ICC Women's World Cup 2017
Australia's unparalleled World Cup history
Australia’s World Cup winning captains reflect on the country’s proud history at the 50-over event, where the Southern Stars have won six of the 10 tournaments to date
Laura Jolly previously wrote for News Corp Australia and the ICC Cricket World Cup 2015, and is now cricket.com.au Women's Cricket Editor providing dedicated coverage to all aspects of the women's game
1978 World Cup, India
Australia (3 wins, 0 losses, 6 points) topped the points table (no final played)
Only Australia, New Zealand, England and India took part in the 1978 World Cup, with no final held. But with Australia and England heading into the last match locked on four points apiece, the clash in Hyderabad became a de facto final, which Australia won by eight wickets.
Scores: England 8-96 (Tredrea 4-25) in 50 overs were defeated by Australia 2-100 (Jennings 57no) in 31.3 overs
Australia captain Margaret Jennings:
“The 1978 World Cup was a bit of a mix up, India was totally disorganised plus a couple of teams pulled out so it meant only New Zealand, ourselves, England and India played.
We started off with New Zealand which was a hard game, as always, but we managed and from there we played India.
The final came against England and we won the toss. It was a green, green wicket and Sharon Tredrea did particularly well and cleaned them up and we only chased 90-odd, so it was a good win.
It’s the highest achievement you can get, so to do that was very special.”
Australia advanced through the group stage of the tournament undefeated, winning 11 matches and tying with England. Taking on England in the final, the Australians claimed a three-wicket win with an over to spare.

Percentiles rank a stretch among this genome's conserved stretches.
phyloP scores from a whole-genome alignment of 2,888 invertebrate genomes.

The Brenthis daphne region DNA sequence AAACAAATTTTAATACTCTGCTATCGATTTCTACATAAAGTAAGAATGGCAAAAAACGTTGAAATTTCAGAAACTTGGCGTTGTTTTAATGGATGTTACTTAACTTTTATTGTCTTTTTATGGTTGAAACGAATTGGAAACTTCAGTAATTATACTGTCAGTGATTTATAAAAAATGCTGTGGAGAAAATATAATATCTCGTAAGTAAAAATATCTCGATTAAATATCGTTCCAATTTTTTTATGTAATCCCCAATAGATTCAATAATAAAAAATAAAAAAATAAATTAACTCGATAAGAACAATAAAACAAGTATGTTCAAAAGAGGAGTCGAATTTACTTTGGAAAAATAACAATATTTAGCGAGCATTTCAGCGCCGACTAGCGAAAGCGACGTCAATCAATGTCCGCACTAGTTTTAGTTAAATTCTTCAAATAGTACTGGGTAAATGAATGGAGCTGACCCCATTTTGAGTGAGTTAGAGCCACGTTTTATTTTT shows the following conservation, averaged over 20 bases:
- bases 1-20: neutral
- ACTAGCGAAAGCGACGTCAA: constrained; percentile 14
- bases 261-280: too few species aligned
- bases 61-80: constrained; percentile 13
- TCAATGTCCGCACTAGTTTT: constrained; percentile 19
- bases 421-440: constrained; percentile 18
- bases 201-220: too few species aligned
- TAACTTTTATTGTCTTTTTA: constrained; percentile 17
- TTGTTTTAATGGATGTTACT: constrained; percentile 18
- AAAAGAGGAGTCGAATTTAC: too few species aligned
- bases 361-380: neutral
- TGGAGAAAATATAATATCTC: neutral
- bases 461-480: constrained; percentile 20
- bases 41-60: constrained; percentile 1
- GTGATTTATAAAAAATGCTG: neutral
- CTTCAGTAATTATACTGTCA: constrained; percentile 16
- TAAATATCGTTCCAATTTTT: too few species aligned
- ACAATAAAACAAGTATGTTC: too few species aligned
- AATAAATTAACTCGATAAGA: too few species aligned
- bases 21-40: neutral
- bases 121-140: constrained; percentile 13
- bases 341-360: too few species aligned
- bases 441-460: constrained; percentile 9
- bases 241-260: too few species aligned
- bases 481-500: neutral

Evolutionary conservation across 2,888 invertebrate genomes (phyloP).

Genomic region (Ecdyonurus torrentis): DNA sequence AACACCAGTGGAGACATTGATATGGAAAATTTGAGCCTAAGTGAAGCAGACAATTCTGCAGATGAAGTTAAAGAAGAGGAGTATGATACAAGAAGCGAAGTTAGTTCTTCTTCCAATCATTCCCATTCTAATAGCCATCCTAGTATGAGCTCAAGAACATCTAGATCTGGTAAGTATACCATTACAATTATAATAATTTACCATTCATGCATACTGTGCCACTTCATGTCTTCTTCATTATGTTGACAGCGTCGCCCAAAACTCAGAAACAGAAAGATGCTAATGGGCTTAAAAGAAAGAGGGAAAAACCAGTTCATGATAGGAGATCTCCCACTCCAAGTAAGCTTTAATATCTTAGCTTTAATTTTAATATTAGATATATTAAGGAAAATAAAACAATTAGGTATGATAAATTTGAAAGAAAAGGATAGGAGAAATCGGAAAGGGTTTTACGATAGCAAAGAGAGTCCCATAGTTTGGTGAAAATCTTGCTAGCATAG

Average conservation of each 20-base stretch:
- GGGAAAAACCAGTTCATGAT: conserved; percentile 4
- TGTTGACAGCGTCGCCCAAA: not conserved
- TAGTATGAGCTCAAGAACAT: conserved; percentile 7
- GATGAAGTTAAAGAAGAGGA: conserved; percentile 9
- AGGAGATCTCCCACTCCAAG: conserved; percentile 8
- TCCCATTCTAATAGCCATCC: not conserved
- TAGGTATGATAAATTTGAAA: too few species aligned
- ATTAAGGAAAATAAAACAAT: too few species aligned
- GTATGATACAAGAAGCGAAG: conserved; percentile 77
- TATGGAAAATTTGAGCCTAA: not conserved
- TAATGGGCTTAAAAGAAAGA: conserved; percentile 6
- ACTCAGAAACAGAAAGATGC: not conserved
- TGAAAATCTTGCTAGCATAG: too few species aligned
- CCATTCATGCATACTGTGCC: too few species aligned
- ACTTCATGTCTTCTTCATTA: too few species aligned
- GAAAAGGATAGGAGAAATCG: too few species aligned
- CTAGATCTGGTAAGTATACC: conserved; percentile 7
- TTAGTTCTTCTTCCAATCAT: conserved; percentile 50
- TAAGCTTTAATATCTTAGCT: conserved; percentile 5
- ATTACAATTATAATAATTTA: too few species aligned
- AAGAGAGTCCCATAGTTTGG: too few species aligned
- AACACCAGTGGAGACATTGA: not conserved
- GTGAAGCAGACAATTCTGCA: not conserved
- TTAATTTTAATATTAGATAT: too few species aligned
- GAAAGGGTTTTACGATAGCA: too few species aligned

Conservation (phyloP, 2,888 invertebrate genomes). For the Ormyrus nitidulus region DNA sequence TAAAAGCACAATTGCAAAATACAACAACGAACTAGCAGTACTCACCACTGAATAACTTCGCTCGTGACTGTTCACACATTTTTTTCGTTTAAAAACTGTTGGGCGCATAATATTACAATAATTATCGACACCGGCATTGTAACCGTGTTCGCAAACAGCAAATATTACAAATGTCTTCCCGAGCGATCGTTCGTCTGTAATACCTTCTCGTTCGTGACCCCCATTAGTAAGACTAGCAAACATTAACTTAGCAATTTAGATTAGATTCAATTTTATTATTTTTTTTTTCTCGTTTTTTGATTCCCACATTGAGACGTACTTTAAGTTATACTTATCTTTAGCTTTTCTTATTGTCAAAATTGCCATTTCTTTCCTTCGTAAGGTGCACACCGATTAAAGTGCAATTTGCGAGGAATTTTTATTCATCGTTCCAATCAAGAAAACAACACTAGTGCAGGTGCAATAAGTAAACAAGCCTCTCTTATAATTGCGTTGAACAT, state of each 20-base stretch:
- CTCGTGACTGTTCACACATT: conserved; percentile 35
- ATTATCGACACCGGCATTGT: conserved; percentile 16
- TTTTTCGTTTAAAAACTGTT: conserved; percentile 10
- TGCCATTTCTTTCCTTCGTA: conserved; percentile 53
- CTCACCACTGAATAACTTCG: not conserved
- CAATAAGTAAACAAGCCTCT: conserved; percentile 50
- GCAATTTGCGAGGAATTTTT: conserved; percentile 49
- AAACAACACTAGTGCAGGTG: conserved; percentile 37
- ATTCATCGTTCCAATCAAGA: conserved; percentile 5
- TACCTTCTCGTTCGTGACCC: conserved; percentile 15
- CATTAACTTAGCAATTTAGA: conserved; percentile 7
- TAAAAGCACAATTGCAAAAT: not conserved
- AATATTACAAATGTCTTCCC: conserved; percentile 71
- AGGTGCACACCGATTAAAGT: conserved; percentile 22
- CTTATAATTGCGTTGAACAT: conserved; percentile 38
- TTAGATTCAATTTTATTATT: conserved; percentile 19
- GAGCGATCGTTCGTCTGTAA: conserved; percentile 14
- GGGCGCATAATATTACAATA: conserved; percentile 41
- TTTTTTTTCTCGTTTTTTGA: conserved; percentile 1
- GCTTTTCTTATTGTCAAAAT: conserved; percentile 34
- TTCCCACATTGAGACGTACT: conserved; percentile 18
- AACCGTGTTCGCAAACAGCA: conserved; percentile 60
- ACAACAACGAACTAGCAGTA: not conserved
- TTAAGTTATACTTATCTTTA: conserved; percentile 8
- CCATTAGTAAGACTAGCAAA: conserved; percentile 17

Scores: England 5-151 (Fullston 2-20) in 60 overs lost to Australia 7-152 (Jacobs 37) in 59 overs
Australia captain Sharon Tredrea:
“It was a re-vamped type of competition, the first one where they had a final.
We had to go through a process of 12 preliminary games … it was a long tournament and we were there for quite a while.
We ended up playing England in the final which was bit of a surprise because we thought we’d play New Zealand who seemed to be the form team throughout the tournament.
(Winning) was more of a relief than anything, there was a lot of expectation on us. We had a revamped team from the previous World Cup and a lot of new faces ... but everyone gelled well, it was a good team on and off the field.”
1988 World Cup, Australia
Australia finished on top of the points table after the group stage, having dropped just one of eight matches. Taking on England in the final – once again – Australia emerged triumphant, with an eight-wicket win at the MCG sealing back-to-back titles.
Scores: England 7-127 (Larsen 2-22) in 60 overs lost to Australia 2-129 (Reeler 59no) in 44.5 overs
Australia captain Lyn Larsen:
“The 1988 tournament was a bit smaller than most with just five teams in it – Australia, England, Ireland, Netherlands and New Zealand.
We had a hiccup on the way to the final, we’d had good victories over the Netherlands and Ireland and beaten New Zealand, but we stumbled against England.
We played pretty badly chasing a total should have been getable. But sometimes a loss isn’t a bad thing and we probably went into final a bit better prepared.
We had to chase again but they only scored 127. We took a long time to get the runs ourselves but it was a great victory and something we were all pretty ecstatic about.”
1997 World Cup, India
In a tournament that saw Australia captain Belinda Clark score the first ever ODI double ton – posting 229no against Denmark in Mumbai – she also captained her team through the tournament without dropping a game. After clinching a spot in the final courtesy of a nail-biting 19-run win over India, a strong bowling performance followed by a half-century from Clark secured a five-wicket win in front of an enormous crowd at Kolkata’s Eden Gardens.